With so many varieties to choose from, it's easy to find a groundcover that suits your space and lifestyle. Varieties such as Dichondra Silver Falls (below left) and Remuremu (below right) can handle moderate to heavy foot traffic.
New Zealand natives like Leptinella Platts Black (below left) and Acaena Purpurea (below right) give a lovely burst of colour and can take light to moderate foot traffic.
Or, why not dream of balmy Mediterranean evenings with fragrant varieties like Cerise or Lavender Thyme (left). They're also great for attracting the bees!
Lay shingle, gravel, or stones
The informal, organic nature of stone and gravel makes them an excellent choice for small, intimate spaces. They're also incredibly versatile and work equally well in both traditional and contemporary gardens.
River stones work particularly well in naturalistic landscapes, and their organic character can soften rigid lines in a more modern design. Although they are often used for high-traffic areas like pathways, gravel and stone are versatile enough to use just about anywhere.
Additionally, they are one of the least expensive paving options and require less sub-base preparation than other hardscape materials.
We used white stone to create a zen-like safe walking zone around the spa pool in this design (right). The colour really brightens up the space and contrasts the darker mulch and spa pool cover.
Make it artificial!
While we certainly prefer natural greenery to the fake variety, artificial grass does have its place. It can be ideal for high-energy pets and kids and works well in shady areas where grass may struggle in the winter months.
Luckily, advances in fiber development now mean the latest designs are far more realistic than you might imagine, with the look and feel underfoot surprisingly natural.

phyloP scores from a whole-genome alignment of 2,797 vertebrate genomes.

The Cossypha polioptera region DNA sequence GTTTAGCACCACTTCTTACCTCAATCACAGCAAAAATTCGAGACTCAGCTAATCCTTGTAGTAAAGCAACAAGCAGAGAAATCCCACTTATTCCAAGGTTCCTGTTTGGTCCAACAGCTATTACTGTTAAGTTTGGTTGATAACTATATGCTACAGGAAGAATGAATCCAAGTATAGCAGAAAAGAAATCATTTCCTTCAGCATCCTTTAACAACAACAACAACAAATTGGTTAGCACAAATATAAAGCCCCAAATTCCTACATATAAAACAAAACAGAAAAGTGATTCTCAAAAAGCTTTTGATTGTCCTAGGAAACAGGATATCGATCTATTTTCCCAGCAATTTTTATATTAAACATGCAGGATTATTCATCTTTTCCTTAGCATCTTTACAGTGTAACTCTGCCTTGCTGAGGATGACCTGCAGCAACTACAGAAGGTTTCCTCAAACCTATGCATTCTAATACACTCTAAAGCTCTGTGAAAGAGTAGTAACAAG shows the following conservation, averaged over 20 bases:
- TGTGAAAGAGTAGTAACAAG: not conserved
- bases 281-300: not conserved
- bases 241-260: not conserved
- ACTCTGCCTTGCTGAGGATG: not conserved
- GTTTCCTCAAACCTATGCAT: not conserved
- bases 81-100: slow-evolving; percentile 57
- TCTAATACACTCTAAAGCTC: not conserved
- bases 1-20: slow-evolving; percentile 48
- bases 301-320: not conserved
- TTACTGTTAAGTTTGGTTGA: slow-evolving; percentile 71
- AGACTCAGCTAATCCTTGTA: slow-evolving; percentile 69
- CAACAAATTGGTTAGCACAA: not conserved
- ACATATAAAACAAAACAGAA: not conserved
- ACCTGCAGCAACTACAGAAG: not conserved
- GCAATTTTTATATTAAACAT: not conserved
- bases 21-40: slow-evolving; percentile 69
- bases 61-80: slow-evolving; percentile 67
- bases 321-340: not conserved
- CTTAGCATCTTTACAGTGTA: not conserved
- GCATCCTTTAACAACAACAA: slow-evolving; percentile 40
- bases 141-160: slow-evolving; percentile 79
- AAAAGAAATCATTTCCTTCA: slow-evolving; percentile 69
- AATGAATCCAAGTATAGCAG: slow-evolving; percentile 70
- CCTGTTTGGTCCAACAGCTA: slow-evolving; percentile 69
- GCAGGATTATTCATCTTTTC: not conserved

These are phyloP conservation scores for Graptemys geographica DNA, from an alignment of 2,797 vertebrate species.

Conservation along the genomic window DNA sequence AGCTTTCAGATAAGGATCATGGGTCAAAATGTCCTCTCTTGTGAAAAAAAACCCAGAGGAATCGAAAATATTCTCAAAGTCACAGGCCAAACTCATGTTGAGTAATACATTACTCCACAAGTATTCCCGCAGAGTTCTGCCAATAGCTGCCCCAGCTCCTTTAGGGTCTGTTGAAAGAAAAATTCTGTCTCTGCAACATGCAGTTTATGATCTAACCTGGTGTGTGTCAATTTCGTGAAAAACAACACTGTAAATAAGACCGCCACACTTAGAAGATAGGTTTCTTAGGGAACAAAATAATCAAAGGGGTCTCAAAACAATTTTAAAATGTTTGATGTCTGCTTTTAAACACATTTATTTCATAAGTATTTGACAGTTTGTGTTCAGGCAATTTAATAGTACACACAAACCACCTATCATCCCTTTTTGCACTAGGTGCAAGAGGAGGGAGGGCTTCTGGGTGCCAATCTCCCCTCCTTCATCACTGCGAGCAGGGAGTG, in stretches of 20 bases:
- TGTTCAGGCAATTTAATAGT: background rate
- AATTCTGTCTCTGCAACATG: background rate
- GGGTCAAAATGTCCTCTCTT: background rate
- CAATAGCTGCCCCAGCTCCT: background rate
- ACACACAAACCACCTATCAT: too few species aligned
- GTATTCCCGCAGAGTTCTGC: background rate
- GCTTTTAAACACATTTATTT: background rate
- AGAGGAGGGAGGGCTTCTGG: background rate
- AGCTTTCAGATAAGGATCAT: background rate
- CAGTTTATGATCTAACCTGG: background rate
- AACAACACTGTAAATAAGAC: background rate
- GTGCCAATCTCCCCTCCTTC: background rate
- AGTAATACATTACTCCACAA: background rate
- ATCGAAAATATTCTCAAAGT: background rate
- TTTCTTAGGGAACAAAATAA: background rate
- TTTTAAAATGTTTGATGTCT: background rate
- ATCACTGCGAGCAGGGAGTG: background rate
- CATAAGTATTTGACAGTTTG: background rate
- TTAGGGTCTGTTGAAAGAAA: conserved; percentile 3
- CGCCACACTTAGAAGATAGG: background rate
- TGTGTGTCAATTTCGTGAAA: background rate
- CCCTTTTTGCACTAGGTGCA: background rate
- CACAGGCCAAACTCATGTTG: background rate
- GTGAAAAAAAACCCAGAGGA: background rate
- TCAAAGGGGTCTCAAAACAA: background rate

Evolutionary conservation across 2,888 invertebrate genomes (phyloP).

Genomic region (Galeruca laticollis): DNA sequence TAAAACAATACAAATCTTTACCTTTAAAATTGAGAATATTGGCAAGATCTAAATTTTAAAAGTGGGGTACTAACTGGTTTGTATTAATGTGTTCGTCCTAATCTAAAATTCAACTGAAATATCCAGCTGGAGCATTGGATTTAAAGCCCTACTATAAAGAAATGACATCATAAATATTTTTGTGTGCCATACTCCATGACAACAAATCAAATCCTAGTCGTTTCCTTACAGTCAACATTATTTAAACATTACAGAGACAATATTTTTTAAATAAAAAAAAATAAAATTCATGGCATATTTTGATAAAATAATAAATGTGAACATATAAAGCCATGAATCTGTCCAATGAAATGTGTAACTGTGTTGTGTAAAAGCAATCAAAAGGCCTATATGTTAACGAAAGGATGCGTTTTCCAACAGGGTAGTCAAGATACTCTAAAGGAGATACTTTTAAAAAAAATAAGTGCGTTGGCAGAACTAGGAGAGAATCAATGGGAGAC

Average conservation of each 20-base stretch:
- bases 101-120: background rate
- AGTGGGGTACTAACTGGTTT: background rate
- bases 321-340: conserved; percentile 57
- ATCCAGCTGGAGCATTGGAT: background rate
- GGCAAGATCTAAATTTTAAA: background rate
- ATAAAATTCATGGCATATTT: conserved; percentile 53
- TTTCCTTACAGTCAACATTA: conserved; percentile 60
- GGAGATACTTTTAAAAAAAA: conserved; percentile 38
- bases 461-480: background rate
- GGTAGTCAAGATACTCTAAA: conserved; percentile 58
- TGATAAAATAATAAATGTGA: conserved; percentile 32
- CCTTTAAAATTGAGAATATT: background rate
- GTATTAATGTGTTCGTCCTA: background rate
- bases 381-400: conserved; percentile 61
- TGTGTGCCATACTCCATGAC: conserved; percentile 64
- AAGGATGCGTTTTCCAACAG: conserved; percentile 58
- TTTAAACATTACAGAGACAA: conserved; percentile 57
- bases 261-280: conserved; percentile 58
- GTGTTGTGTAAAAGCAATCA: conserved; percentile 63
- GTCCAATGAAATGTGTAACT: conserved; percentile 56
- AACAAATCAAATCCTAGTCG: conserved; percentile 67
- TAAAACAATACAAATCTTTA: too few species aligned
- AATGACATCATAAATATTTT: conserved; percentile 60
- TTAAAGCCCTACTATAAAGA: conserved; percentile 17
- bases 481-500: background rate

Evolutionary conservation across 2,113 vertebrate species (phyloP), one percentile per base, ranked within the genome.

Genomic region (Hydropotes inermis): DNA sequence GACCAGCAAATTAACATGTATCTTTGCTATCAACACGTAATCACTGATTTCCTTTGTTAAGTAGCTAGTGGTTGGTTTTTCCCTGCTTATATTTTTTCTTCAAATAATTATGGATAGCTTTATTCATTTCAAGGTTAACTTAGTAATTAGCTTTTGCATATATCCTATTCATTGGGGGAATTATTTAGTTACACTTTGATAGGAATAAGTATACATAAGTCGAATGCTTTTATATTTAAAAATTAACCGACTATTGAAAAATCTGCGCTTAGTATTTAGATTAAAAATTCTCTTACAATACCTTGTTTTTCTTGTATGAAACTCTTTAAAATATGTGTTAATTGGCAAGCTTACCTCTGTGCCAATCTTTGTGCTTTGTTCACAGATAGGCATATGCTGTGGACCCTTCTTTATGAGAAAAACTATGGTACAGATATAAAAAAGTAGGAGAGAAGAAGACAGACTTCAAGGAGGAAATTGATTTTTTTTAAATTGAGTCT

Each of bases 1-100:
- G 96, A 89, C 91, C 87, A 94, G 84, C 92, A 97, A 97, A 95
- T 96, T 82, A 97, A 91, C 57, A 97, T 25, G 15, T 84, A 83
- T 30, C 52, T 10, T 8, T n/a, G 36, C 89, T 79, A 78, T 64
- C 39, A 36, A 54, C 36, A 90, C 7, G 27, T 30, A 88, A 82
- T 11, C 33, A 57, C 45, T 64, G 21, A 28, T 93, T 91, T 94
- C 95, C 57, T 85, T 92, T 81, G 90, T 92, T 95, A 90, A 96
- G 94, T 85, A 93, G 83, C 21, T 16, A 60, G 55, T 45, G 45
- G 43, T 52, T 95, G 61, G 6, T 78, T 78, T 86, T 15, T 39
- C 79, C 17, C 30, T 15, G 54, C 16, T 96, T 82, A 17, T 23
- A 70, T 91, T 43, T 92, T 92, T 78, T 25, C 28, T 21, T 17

And the upkeep is minimal, with just a light brushing needed to redistribute any sand infill that may move from time to time.
However, artificial grass can become quite hot underfoot in the summer, so bear this in mind if it's situated in full sun and you have small children running around.
The artificial grass in this vibrant small garden design (left) enhances the tropical vibe while removing the need for mowing.
But, before you start...
Designing a small backyard is fun and exciting, and as you can see, the options are endless! However, the essential part of any small garden design is to create a space that reflects you and the people who'll share it with you. Before you start, think about how you will use the area. The three most important questions to consider are:
What will I be doing in the garden?
When will I be outside?
Who will be there with me?
Then make your design decisions based on the answers.
Creating a green space in your small garden doesn't mean you have to spend hours maintaining a lawn. We’ve helped many customers create beautiful and low-maintenance small gardens that can be enjoyed all year round. We offer consultations for free, so don't hesitate to get in touch if you want any help planning your new space!